Buying Cat Food with the King of Achziv, from Chasing Utopia

This fall, we’re releasing a unique memoir that explores the controversial decline of Israel’s kibbutz movement. Chasing Utopia: The Future of the Kibbutz in a Divided Israel draws readers into the quest for answers to the defining political conflict of our era. Offering an outsider perspective of a non-Jewish North American traveller, Leach brings the story of the kibbutz and Israel to date after decades of change.

Until September 30, 2016, get 35% off with the code CHASING35!


“Leach’s report is both affectingly personal, delving into many intimate stories of visionaries, and a sound historical study . . . An eye-opening look at an Eden of eco-villages gradually giving way to economic exigencies.” — Kirkus Review

“Wonderfully written. Through the story of the kibbutz, Leach captures all that is beautiful and less beautiful in Israel. It is a story about partnership, solidarity, and estrangement in various levels and dimensions. A good read for anyone interested in utopia, Israel, and the way we deal with unfulfilled dreams.” — Dr. Oded Lowenheim, chair of the Department of International Relations at the Hebrew University of Jerusalem

 “Leach reveals an imaginative and sharply inquiring mind, a gift for capturing the social complexity of the Israeli kibbutz and the troubled society beyond through humorous, moving, and often thrilling anecdotes. Lively, unsentimental, yet deeply empathic, Chasing Utopia is a new classic in kibbutz scholarship, a vibrant story with real heart and intellect.” — Ranen Omer-Sherman, author of Imagining the Kibbutz: Visions of Utopia in Literature & Film, endowed chair in Judaic Studies, University of Louisville



Here's a excerpt from Chasing Utopia editor Jen Knoch’s favourite chapter, “Buying Cat Food with the King of Achziv” 

My return flight from Tel Aviv touched down in Toronto, and I shoved my passport under the Plexiglas edge of a customs booth. The young agent flipped the pages, ready to bless my return, until his finger paused.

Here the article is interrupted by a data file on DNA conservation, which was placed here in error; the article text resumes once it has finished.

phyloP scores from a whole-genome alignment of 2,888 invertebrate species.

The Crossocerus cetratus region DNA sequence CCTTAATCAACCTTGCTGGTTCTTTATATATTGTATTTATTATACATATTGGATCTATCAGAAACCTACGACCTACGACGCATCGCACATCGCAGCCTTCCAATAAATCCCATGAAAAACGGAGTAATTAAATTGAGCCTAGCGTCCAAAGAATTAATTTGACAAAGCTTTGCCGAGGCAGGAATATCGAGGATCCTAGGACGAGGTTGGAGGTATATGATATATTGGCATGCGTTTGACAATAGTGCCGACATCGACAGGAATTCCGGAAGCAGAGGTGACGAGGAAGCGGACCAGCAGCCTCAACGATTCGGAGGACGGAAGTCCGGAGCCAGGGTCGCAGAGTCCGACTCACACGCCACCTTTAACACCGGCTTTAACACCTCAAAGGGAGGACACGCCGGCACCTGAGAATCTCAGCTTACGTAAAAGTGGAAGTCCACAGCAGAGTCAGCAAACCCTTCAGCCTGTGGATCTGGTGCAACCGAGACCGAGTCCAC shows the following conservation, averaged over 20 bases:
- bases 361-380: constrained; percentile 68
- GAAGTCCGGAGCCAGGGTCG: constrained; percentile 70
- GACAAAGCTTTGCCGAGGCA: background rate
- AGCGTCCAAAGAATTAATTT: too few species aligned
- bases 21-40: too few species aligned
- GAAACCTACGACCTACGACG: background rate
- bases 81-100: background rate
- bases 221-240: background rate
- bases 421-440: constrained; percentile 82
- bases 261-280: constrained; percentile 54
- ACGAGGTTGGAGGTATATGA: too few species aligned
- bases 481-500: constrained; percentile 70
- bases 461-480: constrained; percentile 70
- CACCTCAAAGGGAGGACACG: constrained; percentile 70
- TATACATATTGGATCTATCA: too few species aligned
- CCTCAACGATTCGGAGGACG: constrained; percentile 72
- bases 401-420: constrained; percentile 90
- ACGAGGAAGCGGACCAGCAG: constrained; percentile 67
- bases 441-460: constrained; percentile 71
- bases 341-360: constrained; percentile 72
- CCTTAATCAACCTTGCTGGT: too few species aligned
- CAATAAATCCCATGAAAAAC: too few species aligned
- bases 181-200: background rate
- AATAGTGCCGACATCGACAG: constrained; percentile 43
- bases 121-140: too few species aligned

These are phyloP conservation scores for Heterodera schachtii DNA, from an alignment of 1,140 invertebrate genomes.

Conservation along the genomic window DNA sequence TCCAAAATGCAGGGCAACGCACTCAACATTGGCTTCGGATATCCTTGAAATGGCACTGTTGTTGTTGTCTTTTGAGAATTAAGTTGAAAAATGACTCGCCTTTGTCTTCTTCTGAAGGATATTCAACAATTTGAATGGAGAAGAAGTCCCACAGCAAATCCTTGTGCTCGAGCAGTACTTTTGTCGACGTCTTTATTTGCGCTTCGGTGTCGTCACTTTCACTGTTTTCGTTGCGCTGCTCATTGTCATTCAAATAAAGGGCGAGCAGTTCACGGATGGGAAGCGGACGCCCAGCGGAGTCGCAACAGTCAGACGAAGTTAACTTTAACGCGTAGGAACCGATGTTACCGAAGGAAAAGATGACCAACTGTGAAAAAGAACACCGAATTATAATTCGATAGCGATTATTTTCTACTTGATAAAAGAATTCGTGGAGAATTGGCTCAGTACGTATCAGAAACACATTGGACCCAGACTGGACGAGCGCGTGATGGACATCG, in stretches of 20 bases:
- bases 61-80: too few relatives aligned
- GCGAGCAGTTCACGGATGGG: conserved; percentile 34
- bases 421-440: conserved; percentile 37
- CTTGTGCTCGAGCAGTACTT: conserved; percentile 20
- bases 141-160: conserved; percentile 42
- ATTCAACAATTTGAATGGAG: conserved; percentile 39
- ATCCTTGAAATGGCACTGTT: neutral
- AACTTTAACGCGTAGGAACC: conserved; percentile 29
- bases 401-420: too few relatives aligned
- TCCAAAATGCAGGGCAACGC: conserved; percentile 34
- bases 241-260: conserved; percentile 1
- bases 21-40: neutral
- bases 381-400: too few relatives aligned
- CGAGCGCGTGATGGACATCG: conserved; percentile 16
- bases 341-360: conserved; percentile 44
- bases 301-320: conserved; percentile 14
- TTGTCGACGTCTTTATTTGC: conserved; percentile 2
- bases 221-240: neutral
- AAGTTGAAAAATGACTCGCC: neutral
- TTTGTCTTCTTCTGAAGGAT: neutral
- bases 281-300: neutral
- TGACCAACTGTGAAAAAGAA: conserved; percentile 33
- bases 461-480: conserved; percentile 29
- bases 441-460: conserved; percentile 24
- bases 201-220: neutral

“What’s this?”

His digit incriminated two blue-inked stamps. The crude markings stood out next to the bureaucratic icons from Israel proper; they looked like a daycare art project, carved and inked into wobbly, spud-like ovoids. On the bottom stamp, Hebrew lettering and the words Medinat Achziv encircled a half-ruined mansion with a palm tree sprouting between Moorish domes.

“It’s from the State of Achziv,” I said, as though the location were common knowledge.

“Where’s that?”

“It’s a micro-nation on the coast of Israel,” I explained, and then added, with the slack authority of a Wikipedia citation: “It’s in the Lonely Planet.” Achziv’s Lonely Planet listing appeared in an eccentric guidebook to “homemade nations,” which included a country whose monetary system fluctuated with the price of Pillsbury cookie dough, another that had elected a poodle as president and an island nation known as the Conch Republic that seceded from Key West.

“Is it a Jewish state?” the agent asked.

Why did that matter? Was it a trick question?

I suppose it was true: Achziv was a Jewish state. One of only two in the world. But it was so much more.

I simply answered, “Yes.”

The agent waved me through. 

~ *~ *~